What do you know about an iceberg recently detached from Antarctica ?
First of all, it's gigantic. It almost boggles the mind, but they are saying it's the size of Luxembourg, the tiny country in Europe between France and Germany, or about 980 square miles. A chunk of frozen ice that large drifting north into warmer waters may actually change ocean currents that affect the weather of the North Atlantic for years if not decades.
While that result would not be felt for decades from now, it's further proof that global warming is taking place, and a reminder that it has the potential to cause serious and long lasting changes in our climate, weather and precipitation patterns.
An iceberg with the size of Luxembourg state has broke away from Antarctica, this month, and it could block a region where, one quarter of super cold marine and dense water is produced.
That means that climate patterns and ocean currents on the entire planet would be disrupted, resulting in colder winters.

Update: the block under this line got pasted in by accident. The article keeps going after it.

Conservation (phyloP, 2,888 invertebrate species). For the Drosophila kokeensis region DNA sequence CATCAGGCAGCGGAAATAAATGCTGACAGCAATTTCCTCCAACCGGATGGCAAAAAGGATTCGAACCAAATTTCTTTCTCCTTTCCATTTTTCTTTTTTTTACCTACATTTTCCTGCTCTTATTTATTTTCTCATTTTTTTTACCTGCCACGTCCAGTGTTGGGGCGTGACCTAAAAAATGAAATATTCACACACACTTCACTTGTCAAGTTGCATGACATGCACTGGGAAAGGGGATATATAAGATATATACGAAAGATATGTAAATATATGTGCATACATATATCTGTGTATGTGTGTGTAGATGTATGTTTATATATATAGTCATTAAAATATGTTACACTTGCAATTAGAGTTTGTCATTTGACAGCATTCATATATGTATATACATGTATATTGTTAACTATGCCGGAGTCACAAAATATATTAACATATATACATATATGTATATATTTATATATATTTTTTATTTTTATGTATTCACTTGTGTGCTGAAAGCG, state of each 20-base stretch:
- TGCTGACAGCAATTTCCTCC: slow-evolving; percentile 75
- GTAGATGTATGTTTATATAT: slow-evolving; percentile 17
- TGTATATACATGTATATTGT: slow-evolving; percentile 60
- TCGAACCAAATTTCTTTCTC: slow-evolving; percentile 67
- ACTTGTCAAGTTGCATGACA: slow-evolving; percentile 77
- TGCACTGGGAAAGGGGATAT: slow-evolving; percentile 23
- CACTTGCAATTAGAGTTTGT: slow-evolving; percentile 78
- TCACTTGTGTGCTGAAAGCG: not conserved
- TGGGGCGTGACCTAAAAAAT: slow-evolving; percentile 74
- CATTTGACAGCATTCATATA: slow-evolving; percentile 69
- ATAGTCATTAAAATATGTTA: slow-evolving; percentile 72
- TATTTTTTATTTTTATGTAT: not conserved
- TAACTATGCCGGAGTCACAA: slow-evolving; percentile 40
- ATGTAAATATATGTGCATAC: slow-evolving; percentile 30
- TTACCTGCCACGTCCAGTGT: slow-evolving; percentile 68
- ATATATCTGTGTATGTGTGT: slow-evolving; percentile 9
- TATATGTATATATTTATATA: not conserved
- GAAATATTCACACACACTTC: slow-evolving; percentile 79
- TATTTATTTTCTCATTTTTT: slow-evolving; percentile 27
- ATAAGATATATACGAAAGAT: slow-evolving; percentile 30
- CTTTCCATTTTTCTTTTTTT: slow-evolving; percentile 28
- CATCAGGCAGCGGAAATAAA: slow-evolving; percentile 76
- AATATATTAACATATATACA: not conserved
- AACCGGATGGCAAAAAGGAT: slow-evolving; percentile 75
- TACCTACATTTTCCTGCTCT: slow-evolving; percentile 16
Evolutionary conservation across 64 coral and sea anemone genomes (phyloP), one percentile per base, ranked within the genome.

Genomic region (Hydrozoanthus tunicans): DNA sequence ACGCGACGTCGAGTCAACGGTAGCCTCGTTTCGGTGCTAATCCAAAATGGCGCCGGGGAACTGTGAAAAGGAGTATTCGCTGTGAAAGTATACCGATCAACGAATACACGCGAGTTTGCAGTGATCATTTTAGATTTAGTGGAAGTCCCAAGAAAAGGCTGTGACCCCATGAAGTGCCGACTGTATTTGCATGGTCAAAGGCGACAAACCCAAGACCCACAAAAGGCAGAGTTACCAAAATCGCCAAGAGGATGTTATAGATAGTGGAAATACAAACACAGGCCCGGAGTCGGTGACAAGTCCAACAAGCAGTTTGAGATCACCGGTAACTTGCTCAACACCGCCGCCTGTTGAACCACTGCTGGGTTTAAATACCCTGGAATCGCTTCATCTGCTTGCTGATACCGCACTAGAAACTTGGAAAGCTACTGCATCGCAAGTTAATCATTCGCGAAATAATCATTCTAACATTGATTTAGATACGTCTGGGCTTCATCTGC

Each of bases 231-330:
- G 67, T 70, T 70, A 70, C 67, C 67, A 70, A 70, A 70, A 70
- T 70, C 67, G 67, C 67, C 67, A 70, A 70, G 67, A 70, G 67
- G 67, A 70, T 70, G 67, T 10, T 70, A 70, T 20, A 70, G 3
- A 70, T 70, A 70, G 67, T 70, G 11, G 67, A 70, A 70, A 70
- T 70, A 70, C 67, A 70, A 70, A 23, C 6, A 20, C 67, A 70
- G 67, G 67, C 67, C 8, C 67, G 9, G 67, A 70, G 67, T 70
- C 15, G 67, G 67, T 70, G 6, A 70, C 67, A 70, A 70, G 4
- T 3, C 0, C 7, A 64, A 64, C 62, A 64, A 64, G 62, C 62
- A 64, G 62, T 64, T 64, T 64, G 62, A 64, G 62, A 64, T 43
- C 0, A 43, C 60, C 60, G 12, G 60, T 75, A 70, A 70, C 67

The block of ice with an area of almost 2,600 square km,has broke away from the portion of ice from Mertz, a formation of 160 kilometers, between East Antarctica to the south of Australian city Melbourne.
The iceberg was set in an area of water, surrounded by ice, where is produced 25% of very cold, dense water, from the bottom of the oceans, that feed the ocean currents.
This phenomenon, besides it could lead to harsh winters,it may affect animals, which find their source of food in this region, according to Neal Young, researcher from the Center for Climate Research and ecosystems in Tasmania.